True to his reputation of shaking up both the left and the right, Pope Francis praised American religious liberty during his speech at the White House Wednesday morning, calling it "America's most precious possession" that people feel afraid of losing.
Speaking slowly in English (not his strongest language), the Roman Pontiff, though thankful to President Obama for his warm welcome and efforts to battle climate change, drew a hard line on the issue of religious liberty, even going as far to say that American Catholics are vigilant to defend that freedom against "everything that would threaten or compromise it."
The Catholic Church has been at the forefront in the battle for religious liberty since the passage of the HHS mandate where employers were required to cover their employees' contraceptive devices in company insurance plans.
Pope Francis also praised the institution of the family, saying his visit will include an appearance at the Philadelphia World Meeting of Families in an effort to "celebrate and support the institutions of marriage and the family at this, a critical moment in the history of our civilization." Text below:
During my visit I will have the honor of addressing Congress, where I hope, as a brother of this country, to offer words of encouragement to those called to guide the nation’s political future in fidelity to its founding principles. I will also travel to Philadelphia for the Eighth World Meeting of Families, to celebrate and support the institutions of marriage and the family at this, a critical moment in the history of our civilization.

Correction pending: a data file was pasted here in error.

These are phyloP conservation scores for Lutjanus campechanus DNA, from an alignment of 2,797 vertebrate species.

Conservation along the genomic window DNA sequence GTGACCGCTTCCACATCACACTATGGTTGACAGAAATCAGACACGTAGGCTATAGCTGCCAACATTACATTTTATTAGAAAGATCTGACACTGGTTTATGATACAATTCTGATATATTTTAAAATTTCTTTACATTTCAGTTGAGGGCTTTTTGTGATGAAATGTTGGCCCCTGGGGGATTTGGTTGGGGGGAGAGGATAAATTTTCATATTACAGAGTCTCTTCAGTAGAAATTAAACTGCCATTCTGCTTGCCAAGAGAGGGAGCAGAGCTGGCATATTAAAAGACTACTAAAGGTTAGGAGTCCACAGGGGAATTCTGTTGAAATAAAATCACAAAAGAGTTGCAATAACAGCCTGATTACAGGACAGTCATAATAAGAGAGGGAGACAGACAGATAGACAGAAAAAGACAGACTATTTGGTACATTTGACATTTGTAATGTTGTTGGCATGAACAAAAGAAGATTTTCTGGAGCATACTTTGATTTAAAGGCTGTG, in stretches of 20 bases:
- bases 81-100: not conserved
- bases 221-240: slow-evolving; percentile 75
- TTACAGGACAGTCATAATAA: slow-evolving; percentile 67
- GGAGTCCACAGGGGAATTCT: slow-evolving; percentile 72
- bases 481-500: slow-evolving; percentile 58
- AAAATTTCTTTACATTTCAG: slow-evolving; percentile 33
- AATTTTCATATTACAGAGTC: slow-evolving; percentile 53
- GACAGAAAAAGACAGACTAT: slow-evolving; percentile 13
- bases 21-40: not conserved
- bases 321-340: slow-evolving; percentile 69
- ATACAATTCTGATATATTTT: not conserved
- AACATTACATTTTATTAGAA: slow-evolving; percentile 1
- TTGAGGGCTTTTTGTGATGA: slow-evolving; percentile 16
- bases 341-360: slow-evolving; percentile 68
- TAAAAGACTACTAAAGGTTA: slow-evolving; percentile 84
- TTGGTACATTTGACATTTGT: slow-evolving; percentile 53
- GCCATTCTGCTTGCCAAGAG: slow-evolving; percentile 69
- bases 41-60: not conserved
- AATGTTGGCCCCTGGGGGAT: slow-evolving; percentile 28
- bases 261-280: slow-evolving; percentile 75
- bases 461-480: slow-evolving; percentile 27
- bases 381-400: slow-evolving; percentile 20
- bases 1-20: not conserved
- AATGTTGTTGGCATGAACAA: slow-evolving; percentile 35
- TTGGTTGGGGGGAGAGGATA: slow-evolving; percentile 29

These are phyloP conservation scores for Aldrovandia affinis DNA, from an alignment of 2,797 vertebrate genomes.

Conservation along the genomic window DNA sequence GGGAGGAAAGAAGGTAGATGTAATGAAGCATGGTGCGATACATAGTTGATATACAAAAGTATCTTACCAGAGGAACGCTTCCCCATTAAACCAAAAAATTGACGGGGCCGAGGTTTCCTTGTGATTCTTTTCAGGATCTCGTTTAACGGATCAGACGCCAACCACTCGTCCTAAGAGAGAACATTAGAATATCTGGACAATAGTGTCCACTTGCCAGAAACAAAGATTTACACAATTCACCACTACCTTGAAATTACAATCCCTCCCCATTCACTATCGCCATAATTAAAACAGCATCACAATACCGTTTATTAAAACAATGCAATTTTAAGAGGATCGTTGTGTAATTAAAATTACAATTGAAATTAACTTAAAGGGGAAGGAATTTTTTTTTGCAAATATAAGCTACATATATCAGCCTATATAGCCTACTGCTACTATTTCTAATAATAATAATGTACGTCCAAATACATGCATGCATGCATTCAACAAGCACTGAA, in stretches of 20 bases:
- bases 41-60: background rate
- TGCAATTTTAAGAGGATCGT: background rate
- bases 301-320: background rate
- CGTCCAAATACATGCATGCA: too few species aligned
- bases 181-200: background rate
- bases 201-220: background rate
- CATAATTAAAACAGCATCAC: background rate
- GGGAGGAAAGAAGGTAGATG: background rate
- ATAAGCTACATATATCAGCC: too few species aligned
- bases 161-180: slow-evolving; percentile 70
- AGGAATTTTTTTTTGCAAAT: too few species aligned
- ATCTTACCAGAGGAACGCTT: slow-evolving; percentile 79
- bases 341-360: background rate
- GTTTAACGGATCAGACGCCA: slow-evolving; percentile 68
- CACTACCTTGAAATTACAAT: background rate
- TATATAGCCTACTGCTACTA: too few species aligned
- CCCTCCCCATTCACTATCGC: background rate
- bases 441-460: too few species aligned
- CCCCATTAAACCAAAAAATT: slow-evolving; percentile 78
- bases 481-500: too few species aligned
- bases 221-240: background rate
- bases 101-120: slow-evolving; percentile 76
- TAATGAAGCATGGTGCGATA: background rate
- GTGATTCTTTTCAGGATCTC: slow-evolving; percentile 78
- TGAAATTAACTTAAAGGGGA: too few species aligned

Mr. President, together with their fellow citizens, American Catholics are committed to building a society which is truly tolerant and inclusive, to safeguarding the rights of individuals and communities, and to rejecting every form of unjust discrimination. With countless other people of good will, they are likewise concerned that efforts to build a just and wisely-ordered society respect their deepest concerns and their right to religious liberty. That freedom remains one of America’s most precious possessions. And, as my brothers, the United States Bishops, have reminded us, all are called to be vigilant, precisely as good citizens, to preserve and defend that freedom from everything that would threaten or compromise it.